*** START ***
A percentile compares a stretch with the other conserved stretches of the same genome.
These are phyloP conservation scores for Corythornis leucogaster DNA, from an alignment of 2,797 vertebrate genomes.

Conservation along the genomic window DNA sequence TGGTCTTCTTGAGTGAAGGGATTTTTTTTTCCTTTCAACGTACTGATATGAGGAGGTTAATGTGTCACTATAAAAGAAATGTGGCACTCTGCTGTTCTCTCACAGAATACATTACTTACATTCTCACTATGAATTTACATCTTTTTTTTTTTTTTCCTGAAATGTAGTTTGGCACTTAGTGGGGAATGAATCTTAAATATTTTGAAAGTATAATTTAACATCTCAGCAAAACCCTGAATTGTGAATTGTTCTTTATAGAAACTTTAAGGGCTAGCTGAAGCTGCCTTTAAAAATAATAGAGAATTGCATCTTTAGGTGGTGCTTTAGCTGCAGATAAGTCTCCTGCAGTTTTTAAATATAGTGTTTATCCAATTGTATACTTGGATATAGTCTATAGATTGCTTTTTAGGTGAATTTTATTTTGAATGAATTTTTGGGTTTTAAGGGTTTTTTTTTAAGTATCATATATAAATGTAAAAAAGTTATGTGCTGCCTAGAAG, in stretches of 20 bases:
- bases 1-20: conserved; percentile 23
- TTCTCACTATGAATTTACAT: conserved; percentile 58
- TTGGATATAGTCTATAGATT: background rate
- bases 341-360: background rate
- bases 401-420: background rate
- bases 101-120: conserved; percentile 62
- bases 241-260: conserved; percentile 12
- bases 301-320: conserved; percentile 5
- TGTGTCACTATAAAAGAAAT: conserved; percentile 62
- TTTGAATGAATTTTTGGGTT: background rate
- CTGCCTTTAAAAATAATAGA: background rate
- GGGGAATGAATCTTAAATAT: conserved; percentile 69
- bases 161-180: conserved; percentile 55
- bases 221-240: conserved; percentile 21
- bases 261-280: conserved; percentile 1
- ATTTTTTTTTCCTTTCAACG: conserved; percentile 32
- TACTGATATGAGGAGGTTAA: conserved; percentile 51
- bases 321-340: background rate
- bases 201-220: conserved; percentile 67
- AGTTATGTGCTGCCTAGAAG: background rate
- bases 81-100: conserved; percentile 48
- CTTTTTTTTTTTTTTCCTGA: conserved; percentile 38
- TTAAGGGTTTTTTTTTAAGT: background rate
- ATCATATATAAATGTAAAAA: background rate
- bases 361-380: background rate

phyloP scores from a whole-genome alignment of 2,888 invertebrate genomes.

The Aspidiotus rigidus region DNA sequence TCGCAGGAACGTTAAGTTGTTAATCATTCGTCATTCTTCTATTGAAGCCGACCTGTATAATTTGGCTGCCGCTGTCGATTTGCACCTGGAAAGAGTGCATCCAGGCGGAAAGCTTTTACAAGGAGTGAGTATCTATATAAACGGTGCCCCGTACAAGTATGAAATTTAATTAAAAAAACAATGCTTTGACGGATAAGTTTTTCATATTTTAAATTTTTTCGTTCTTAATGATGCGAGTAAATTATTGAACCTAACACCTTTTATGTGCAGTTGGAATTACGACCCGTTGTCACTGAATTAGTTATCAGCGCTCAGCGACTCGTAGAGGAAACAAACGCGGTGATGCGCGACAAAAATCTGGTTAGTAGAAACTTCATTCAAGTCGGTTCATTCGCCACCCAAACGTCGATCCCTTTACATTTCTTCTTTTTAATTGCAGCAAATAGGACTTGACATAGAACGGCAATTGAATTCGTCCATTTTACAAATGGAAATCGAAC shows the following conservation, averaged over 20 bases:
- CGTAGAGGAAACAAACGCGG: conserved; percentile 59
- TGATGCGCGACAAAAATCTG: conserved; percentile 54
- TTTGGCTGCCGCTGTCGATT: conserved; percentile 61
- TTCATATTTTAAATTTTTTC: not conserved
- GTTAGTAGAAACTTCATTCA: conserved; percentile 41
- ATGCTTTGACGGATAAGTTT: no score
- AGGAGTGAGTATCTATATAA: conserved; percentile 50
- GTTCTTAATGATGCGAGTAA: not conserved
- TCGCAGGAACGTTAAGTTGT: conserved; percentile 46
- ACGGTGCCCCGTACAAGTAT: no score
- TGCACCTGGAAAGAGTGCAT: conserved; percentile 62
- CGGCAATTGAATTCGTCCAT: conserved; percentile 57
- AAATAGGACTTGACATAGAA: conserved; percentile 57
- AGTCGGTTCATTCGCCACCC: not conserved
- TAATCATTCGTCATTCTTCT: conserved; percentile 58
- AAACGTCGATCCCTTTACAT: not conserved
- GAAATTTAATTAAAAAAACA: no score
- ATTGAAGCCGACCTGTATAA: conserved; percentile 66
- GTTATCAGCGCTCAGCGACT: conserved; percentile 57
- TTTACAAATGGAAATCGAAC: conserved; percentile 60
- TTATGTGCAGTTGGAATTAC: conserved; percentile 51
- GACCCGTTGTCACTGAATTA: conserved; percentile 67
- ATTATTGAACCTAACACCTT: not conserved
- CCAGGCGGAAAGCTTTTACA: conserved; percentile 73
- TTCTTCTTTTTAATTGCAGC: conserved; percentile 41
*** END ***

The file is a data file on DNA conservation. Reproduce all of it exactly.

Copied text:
A percentile compares a stretch with the other conserved stretches of the same genome.
These are phyloP conservation scores for Corythornis leucogaster DNA, from an alignment of 2,797 vertebrate genomes.

Conservation along the genomic window DNA sequence TGGTCTTCTTGAGTGAAGGGATTTTTTTTTCCTTTCAACGTACTGATATGAGGAGGTTAATGTGTCACTATAAAAGAAATGTGGCACTCTGCTGTTCTCTCACAGAATACATTACTTACATTCTCACTATGAATTTACATCTTTTTTTTTTTTTTCCTGAAATGTAGTTTGGCACTTAGTGGGGAATGAATCTTAAATATTTTGAAAGTATAATTTAACATCTCAGCAAAACCCTGAATTGTGAATTGTTCTTTATAGAAACTTTAAGGGCTAGCTGAAGCTGCCTTTAAAAATAATAGAGAATTGCATCTTTAGGTGGTGCTTTAGCTGCAGATAAGTCTCCTGCAGTTTTTAAATATAGTGTTTATCCAATTGTATACTTGGATATAGTCTATAGATTGCTTTTTAGGTGAATTTTATTTTGAATGAATTTTTGGGTTTTAAGGGTTTTTTTTTAAGTATCATATATAAATGTAAAAAAGTTATGTGCTGCCTAGAAG, in stretches of 20 bases:
- bases 1-20: conserved; percentile 23
- TTCTCACTATGAATTTACAT: conserved; percentile 58
- TTGGATATAGTCTATAGATT: background rate
- bases 341-360: background rate
- bases 401-420: background rate
- bases 101-120: conserved; percentile 62
- bases 241-260: conserved; percentile 12
- bases 301-320: conserved; percentile 5
- TGTGTCACTATAAAAGAAAT: conserved; percentile 62
- TTTGAATGAATTTTTGGGTT: background rate
- CTGCCTTTAAAAATAATAGA: background rate
- GGGGAATGAATCTTAAATAT: conserved; percentile 69
- bases 161-180: conserved; percentile 55
- bases 221-240: conserved; percentile 21
- bases 261-280: conserved; percentile 1
- ATTTTTTTTTCCTTTCAACG: conserved; percentile 32
- TACTGATATGAGGAGGTTAA: conserved; percentile 51
- bases 321-340: background rate
- bases 201-220: conserved; percentile 67
- AGTTATGTGCTGCCTAGAAG: background rate
- bases 81-100: conserved; percentile 48
- CTTTTTTTTTTTTTTCCTGA: conserved; percentile 38
- TTAAGGGTTTTTTTTTAAGT: background rate
- ATCATATATAAATGTAAAAA: background rate
- bases 361-380: background rate

phyloP scores from a whole-genome alignment of 2,888 invertebrate genomes.

The Aspidiotus rigidus region DNA sequence TCGCAGGAACGTTAAGTTGTTAATCATTCGTCATTCTTCTATTGAAGCCGACCTGTATAATTTGGCTGCCGCTGTCGATTTGCACCTGGAAAGAGTGCATCCAGGCGGAAAGCTTTTACAAGGAGTGAGTATCTATATAAACGGTGCCCCGTACAAGTATGAAATTTAATTAAAAAAACAATGCTTTGACGGATAAGTTTTTCATATTTTAAATTTTTTCGTTCTTAATGATGCGAGTAAATTATTGAACCTAACACCTTTTATGTGCAGTTGGAATTACGACCCGTTGTCACTGAATTAGTTATCAGCGCTCAGCGACTCGTAGAGGAAACAAACGCGGTGATGCGCGACAAAAATCTGGTTAGTAGAAACTTCATTCAAGTCGGTTCATTCGCCACCCAAACGTCGATCCCTTTACATTTCTTCTTTTTAATTGCAGCAAATAGGACTTGACATAGAACGGCAATTGAATTCGTCCATTTTACAAATGGAAATCGAAC shows the following conservation, averaged over 20 bases:
- CGTAGAGGAAACAAACGCGG: conserved; percentile 59
- TGATGCGCGACAAAAATCTG: conserved; percentile 54
- TTTGGCTGCCGCTGTCGATT: conserved; percentile 61
- TTCATATTTTAAATTTTTTC: not conserved
- GTTAGTAGAAACTTCATTCA: conserved; percentile 41
- ATGCTTTGACGGATAAGTTT: no score
- AGGAGTGAGTATCTATATAA: conserved; percentile 50
- GTTCTTAATGATGCGAGTAA: not conserved
- TCGCAGGAACGTTAAGTTGT: conserved; percentile 46
- ACGGTGCCCCGTACAAGTAT: no score
- TGCACCTGGAAAGAGTGCAT: conserved; percentile 62
- CGGCAATTGAATTCGTCCAT: conserved; percentile 57
- AAATAGGACTTGACATAGAA: conserved; percentile 57
- AGTCGGTTCATTCGCCACCC: not conserved
- TAATCATTCGTCATTCTTCT: conserved; percentile 58
- AAACGTCGATCCCTTTACAT: not conserved
- GAAATTTAATTAAAAAAACA: no score
- ATTGAAGCCGACCTGTATAA: conserved; percentile 66
- GTTATCAGCGCTCAGCGACT: conserved; percentile 57
- TTTACAAATGGAAATCGAAC: conserved; percentile 60
- TTATGTGCAGTTGGAATTAC: conserved; percentile 51
- GACCCGTTGTCACTGAATTA: conserved; percentile 67
- ATTATTGAACCTAACACCTT: not conserved
- CCAGGCGGAAAGCTTTTACA: conserved; percentile 73
- TTCTTCTTTTTAATTGCAGC: conserved; percentile 41